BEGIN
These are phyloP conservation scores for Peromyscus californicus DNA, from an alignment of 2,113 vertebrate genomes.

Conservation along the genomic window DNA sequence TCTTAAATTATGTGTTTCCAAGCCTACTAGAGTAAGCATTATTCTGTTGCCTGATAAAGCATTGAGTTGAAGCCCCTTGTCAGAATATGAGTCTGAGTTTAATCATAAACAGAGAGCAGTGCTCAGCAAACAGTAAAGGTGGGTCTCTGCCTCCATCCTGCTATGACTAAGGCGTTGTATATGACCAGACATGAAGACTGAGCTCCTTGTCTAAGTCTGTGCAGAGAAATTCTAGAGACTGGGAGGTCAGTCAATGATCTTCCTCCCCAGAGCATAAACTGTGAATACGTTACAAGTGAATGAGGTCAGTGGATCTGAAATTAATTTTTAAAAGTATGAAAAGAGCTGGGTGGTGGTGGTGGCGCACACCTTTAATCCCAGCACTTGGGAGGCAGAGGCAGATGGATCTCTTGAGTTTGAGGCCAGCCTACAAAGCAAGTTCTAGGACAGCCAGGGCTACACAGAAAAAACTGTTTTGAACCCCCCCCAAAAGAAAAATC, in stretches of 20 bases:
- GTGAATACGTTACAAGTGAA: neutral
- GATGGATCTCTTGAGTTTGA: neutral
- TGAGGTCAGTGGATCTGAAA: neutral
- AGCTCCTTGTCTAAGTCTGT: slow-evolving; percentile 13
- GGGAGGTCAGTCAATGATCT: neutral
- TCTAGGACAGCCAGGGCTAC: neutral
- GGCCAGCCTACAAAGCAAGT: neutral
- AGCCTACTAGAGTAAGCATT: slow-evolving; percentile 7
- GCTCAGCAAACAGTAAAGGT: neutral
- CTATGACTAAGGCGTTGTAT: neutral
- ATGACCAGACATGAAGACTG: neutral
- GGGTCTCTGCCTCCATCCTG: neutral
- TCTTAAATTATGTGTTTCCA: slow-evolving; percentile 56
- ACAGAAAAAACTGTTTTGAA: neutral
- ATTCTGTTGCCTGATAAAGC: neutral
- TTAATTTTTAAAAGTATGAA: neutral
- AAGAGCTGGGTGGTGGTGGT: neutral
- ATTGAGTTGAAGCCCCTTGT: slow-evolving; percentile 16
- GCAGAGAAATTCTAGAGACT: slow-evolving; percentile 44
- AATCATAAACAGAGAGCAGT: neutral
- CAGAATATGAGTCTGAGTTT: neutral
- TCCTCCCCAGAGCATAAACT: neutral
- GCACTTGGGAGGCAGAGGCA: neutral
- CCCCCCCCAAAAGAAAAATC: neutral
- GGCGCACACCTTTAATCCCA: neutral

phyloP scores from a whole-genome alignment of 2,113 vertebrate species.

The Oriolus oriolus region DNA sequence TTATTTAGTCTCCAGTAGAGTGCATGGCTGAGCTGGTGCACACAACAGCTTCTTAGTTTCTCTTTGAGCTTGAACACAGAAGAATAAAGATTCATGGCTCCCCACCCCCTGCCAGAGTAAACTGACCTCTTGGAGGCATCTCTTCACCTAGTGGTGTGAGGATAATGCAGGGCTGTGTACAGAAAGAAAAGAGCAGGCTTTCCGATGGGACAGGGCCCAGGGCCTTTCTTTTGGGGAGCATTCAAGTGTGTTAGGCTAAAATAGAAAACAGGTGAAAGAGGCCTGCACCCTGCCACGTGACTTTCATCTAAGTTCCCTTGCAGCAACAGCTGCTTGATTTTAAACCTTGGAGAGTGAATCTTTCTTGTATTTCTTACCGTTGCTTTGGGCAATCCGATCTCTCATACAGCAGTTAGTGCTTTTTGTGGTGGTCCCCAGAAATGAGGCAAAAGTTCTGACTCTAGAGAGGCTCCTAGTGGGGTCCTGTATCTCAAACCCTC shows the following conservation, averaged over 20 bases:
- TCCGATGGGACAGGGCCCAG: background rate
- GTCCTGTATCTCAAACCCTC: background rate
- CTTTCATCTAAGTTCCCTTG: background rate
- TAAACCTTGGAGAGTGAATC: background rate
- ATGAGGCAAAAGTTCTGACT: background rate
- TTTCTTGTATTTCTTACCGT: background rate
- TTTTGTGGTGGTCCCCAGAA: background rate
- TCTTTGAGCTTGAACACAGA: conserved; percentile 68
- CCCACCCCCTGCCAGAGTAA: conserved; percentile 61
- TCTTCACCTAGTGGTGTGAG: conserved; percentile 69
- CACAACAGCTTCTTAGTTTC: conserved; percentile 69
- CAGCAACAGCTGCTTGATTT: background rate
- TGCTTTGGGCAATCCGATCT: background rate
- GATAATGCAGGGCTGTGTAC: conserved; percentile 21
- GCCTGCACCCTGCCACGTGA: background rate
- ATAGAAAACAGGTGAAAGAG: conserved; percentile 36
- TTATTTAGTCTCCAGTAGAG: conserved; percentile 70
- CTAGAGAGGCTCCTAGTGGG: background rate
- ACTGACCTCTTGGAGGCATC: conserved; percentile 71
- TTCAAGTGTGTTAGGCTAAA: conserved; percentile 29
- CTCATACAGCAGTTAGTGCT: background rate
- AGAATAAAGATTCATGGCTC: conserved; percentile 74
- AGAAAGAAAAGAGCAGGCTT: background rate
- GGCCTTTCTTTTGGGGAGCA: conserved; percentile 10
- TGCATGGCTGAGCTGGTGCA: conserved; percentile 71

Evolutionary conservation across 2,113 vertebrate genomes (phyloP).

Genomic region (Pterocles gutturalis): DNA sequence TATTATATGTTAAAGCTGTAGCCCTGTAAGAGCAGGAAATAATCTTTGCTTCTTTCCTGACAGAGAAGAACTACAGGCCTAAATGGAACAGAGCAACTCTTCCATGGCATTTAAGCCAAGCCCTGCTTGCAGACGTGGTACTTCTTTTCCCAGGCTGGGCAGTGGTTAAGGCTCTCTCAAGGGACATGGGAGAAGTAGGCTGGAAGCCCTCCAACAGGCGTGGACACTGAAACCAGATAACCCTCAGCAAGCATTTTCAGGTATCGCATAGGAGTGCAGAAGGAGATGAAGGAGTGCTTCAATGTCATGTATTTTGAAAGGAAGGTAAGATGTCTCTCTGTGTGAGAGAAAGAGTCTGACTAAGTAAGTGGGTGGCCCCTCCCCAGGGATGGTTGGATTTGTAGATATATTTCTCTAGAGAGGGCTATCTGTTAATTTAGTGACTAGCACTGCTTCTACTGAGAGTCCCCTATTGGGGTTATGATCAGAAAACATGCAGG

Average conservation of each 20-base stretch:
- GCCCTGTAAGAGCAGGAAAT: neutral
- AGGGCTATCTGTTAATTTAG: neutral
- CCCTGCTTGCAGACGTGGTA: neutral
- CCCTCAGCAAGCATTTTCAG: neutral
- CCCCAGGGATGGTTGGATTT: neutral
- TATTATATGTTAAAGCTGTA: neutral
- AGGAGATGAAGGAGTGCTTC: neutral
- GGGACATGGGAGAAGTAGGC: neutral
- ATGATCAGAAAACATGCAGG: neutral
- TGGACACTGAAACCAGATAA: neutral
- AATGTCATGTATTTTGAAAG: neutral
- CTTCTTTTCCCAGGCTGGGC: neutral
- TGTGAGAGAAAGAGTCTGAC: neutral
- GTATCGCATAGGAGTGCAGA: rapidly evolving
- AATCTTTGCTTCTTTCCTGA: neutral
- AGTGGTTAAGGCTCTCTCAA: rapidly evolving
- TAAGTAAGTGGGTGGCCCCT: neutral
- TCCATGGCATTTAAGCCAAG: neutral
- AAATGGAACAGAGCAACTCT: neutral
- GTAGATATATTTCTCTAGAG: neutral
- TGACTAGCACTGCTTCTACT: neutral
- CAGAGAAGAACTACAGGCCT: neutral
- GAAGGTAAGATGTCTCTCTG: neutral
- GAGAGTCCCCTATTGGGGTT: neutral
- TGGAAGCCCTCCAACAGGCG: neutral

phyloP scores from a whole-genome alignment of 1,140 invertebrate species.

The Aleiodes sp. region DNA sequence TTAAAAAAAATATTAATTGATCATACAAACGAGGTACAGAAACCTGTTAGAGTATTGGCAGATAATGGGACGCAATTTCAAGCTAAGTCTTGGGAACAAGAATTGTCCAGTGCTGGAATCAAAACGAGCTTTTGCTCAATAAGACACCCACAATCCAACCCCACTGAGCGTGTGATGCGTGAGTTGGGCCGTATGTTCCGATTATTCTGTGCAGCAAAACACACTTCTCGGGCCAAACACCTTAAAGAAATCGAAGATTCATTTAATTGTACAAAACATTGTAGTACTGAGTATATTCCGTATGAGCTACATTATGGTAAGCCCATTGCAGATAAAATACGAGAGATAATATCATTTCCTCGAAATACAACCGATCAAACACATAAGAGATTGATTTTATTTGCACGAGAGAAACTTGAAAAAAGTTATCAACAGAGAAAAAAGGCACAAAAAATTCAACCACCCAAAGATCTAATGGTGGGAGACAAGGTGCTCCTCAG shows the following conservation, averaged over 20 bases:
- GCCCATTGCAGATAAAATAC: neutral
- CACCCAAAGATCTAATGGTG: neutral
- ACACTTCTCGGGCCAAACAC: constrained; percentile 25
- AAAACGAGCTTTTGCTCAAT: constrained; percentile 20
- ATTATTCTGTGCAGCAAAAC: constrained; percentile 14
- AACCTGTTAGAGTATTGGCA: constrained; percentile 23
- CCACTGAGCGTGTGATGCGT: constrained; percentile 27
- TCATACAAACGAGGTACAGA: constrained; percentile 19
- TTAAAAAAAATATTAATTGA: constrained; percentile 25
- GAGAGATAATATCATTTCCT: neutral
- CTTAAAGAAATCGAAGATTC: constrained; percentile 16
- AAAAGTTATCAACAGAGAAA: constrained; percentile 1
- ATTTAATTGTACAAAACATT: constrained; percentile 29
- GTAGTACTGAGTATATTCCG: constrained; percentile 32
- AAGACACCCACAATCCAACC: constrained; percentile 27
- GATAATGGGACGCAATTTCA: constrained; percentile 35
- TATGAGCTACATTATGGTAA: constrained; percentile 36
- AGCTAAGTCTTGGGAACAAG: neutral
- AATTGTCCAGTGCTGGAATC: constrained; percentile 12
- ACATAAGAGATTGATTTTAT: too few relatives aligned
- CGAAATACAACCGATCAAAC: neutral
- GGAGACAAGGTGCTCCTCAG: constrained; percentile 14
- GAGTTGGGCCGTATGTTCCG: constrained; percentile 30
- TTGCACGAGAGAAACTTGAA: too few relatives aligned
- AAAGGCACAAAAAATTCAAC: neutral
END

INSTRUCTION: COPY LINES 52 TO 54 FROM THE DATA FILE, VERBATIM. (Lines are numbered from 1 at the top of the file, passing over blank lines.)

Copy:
- AGAAAGAAAAGAGCAGGCTT: background rate
- GGCCTTTCTTTTGGGGAGCA: conserved; percentile 10
- TGCATGGCTGAGCTGGTGCA: conserved; percentile 71